– by Shobha Shukla, Citizen News Service – CNS —
While the number of people detected with MDR-TB increased to 94,000 globally in 2012 (by more than 40%) this amounts to less than 20% of those actually estimated to have MDR-TB. Even amongst the lucky few who did get diagnosed, almost 17, 000 of them could not be put on treatment for a variety of reasons: lack of political commitment, inadequate financing, bottlenecks in uninterrupted drug supply, human resource shortage – to name a few. Failure to test and treat all those with MDR-TB not only has grave consequences for those affected but also poses serious public health risks.
Speaking at the 44th Union World Conference on Lung Health in Paris, Dr Mario Raviglione, Director, WHO Global Tuberculosis Programme, lamented that, “The gap between those diagnosed with MDR-TB and those put on treatment is increasing. Although more MDR-TB patients are being diagnosed now, thanks to new diagnostics like the Gene Xpert MTB/RIF, there are not enough drugs to put all of them on treatment. Diagnosing and not putting them on treatment is unethical. Treatment capacity should match with diagnostic capacity.”
As we all know, the current MDR-TB treatment regimen is 24 months long and the drugs are very toxic with debilitating side effects. In its fight against MDR-TB, the International Union Against Tuberculosis and Lung Disease (The Union) had launched an international trial of a 9-month standardised treatment regimen for MDR-TB in 2010. This regimen of seven drugs has proved to be effective in a cohort of patients treated in Bangladesh and few other countries.
Dr Arnaud Trebucq of the Department of TB and HIV, The Union, shared some positive developments of his ‘research on short-course treatment regimens for MDR-TB’ at the aforesaid press conference. Dr Trebucq said to Citizen News Service (CNS) that, “The current internationally approved 24 month regimen is much better than the situation 10 years ago having MDR-TB was like a death sentence with no treatment available for it. Yet it is not a patient friendly regimen and a significant number do not complete their treatment as it is of long duration and the drugs are very toxic and have side effects.”
Dr Trebucq presented some interesting data comparing the current WHO approved 24 months regimen for MDR-TB with the 9 month short course regimen which is yet to be approved by the WHO.
The new regimen not only reduces the treatment time by almost 66%, it also cuts down the treatment cost by 75%. It is being rolled out with the support of WHO and French Government in an observational study (with a strict follow up) in 9 more countries and will involve over 1000 people with MDR-TB in 2 years, recruitment for which has already begun.
Dr Trebucq was excited that, “The new regimen is a revolution indeed as it involves the use of existing drugs, is more patient friendly and can be managed relatively easily and gives a lot of hope to a lot many people in many countries. There will be lesser likelihood of developing XDR-TB with this shorter regimen than with the 24 month regimen. The aim is to cure more patients of MDR-TB and avoid developing of XDR-TB, by ensuring better treatment compliance. It is now for the governments to push for studies of this regimen in their countries in order to collect more evidence proving its efficacy. But this regimen is not for treatment of XDR-TB.”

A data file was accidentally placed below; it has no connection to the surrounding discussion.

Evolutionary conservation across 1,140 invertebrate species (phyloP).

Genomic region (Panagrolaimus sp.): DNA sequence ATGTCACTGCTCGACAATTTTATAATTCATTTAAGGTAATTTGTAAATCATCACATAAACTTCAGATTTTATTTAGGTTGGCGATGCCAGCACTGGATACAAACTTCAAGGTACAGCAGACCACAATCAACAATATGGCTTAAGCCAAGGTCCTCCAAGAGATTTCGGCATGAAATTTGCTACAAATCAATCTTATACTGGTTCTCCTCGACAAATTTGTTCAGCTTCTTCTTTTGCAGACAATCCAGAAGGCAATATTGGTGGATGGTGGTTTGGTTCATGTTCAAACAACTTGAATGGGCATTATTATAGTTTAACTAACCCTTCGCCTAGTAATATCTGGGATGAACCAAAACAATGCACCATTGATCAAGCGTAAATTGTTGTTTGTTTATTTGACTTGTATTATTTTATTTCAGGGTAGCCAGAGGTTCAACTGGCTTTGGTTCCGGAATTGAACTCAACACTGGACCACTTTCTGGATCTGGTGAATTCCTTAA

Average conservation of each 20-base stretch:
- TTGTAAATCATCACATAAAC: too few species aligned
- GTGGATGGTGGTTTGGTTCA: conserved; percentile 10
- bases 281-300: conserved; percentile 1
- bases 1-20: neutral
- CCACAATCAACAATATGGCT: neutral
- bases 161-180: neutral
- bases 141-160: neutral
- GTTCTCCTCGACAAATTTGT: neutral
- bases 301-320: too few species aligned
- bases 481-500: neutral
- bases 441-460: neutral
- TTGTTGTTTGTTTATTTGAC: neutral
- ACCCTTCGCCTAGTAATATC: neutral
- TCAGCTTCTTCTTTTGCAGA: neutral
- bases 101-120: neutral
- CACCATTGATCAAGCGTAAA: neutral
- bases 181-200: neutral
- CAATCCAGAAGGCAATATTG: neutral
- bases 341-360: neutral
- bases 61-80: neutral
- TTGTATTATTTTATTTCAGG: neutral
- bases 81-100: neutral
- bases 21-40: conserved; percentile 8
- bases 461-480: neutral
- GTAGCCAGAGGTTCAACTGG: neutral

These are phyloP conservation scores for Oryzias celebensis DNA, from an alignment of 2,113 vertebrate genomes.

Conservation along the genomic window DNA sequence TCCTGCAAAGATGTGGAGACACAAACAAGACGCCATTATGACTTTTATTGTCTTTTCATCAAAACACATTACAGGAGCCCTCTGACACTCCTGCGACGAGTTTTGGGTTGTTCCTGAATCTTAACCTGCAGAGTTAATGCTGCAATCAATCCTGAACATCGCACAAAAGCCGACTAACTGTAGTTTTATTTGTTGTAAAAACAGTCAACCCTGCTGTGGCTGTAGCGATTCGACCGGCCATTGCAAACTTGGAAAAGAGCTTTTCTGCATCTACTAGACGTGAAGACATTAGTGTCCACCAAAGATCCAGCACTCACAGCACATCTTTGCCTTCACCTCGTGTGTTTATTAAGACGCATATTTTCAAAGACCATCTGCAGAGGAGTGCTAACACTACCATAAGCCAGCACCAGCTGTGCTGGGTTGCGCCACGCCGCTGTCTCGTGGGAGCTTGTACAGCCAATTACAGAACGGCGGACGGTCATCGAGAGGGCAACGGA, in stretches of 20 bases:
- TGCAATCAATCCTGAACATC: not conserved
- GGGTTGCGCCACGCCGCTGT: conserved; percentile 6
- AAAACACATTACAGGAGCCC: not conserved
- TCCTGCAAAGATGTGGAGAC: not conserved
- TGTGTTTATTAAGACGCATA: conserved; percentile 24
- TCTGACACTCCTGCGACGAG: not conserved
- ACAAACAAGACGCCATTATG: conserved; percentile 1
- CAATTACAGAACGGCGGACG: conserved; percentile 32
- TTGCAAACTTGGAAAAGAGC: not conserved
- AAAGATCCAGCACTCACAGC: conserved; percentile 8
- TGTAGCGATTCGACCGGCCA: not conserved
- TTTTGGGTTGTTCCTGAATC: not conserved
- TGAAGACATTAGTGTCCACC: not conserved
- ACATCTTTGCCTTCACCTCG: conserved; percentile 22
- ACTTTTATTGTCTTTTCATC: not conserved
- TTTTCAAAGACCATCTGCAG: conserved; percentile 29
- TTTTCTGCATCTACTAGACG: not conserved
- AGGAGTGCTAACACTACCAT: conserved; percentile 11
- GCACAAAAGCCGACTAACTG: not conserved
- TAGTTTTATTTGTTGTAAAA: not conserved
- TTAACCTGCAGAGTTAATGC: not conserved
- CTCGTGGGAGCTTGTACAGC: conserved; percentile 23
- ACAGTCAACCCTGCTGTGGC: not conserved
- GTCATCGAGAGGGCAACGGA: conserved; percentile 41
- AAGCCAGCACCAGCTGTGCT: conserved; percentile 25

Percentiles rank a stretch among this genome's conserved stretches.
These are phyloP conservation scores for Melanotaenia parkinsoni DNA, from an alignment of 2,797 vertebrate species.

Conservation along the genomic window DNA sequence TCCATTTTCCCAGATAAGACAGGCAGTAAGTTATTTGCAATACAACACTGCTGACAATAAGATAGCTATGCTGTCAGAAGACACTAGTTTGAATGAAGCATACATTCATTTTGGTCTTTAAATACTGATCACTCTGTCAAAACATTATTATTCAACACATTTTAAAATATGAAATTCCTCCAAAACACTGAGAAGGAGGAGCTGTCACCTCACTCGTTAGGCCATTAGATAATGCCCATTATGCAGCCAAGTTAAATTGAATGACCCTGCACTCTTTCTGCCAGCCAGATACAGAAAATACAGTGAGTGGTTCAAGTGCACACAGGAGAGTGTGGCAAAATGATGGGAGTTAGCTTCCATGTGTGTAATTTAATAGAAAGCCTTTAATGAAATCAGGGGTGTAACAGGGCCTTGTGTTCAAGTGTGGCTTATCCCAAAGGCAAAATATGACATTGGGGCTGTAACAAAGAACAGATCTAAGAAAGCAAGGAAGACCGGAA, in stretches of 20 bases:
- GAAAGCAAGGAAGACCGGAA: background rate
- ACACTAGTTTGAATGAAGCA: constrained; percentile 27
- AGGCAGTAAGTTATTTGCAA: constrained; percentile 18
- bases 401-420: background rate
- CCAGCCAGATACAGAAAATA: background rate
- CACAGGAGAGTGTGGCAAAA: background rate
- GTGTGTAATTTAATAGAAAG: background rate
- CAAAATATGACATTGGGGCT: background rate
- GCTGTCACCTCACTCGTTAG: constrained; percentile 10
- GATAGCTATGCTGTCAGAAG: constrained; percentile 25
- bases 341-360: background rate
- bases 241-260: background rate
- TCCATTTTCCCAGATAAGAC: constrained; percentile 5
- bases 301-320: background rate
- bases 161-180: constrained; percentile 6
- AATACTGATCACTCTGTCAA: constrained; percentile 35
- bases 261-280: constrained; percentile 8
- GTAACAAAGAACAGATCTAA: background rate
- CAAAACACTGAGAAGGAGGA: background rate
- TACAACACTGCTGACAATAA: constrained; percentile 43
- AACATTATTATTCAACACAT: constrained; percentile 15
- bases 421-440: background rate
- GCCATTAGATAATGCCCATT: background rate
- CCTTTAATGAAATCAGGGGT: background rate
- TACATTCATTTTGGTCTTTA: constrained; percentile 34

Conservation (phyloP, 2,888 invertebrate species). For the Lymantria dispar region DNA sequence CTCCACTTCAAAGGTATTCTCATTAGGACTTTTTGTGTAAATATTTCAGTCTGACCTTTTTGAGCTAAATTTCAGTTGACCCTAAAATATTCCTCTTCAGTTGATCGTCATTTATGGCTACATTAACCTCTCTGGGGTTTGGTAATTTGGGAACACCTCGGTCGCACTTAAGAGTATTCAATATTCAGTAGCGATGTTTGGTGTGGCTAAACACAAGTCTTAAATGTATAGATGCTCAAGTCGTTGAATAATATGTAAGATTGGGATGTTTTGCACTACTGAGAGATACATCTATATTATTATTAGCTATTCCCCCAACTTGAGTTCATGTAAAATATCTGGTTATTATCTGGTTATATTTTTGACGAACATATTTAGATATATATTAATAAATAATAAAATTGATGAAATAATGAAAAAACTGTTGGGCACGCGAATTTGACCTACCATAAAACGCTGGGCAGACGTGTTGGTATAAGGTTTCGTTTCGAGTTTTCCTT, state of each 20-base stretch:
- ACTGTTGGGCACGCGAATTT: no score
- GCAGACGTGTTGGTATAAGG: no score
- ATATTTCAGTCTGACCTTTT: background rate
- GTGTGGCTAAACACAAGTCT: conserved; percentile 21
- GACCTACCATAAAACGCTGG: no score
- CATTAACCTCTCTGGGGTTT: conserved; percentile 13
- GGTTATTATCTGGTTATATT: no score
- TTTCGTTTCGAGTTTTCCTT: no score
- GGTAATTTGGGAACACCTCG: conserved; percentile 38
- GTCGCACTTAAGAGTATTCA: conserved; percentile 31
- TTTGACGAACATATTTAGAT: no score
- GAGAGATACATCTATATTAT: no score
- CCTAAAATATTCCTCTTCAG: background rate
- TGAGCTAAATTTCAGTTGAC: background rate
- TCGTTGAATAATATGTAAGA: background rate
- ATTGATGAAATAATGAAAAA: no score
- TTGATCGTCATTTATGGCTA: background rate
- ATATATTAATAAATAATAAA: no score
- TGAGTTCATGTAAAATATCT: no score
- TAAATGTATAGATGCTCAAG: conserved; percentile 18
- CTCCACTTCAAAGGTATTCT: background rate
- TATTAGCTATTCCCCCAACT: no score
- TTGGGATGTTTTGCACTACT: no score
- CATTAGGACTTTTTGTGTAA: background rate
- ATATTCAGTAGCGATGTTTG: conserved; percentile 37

Dr Trebucq was hopeful that once the results of the rigorous STREAM (Standardised Treatment Regimen of Anti-TB drugs for patients with Multiple drug-resistant TB) study being done in the 9 countries in South Africa were available in 2 or 3 years’ time, WHO would recommend this regimen.
Dr Raviglione, while conceding that the shorter regimen is not currently recommended by WHO, said that, “The review committee at WHO is extremely strict. As of now we find the results very promising and hope the study goes through. We need to have convincing evidence about the public health benefits, efficacy, and cost effectiveness of the new regimen. It is an evidence based process. So The Union will have to provide as much evidence as possible that it can be used in different settings. Presently countries who want to use this regimen through the Global Fund [to Fight AIDS, Tuberculosis and Malaria] are being permitted to do so provided they have an ethical committee to approve. “
So while sufficient evidence is being collected on the long term suitability of this exciting treatment (which has already shown positive results) for the WHO to approve it, let us keep our fingers crossed and hope for the best. (CNS)
Shobha Shukla, Citizen News Service – CNS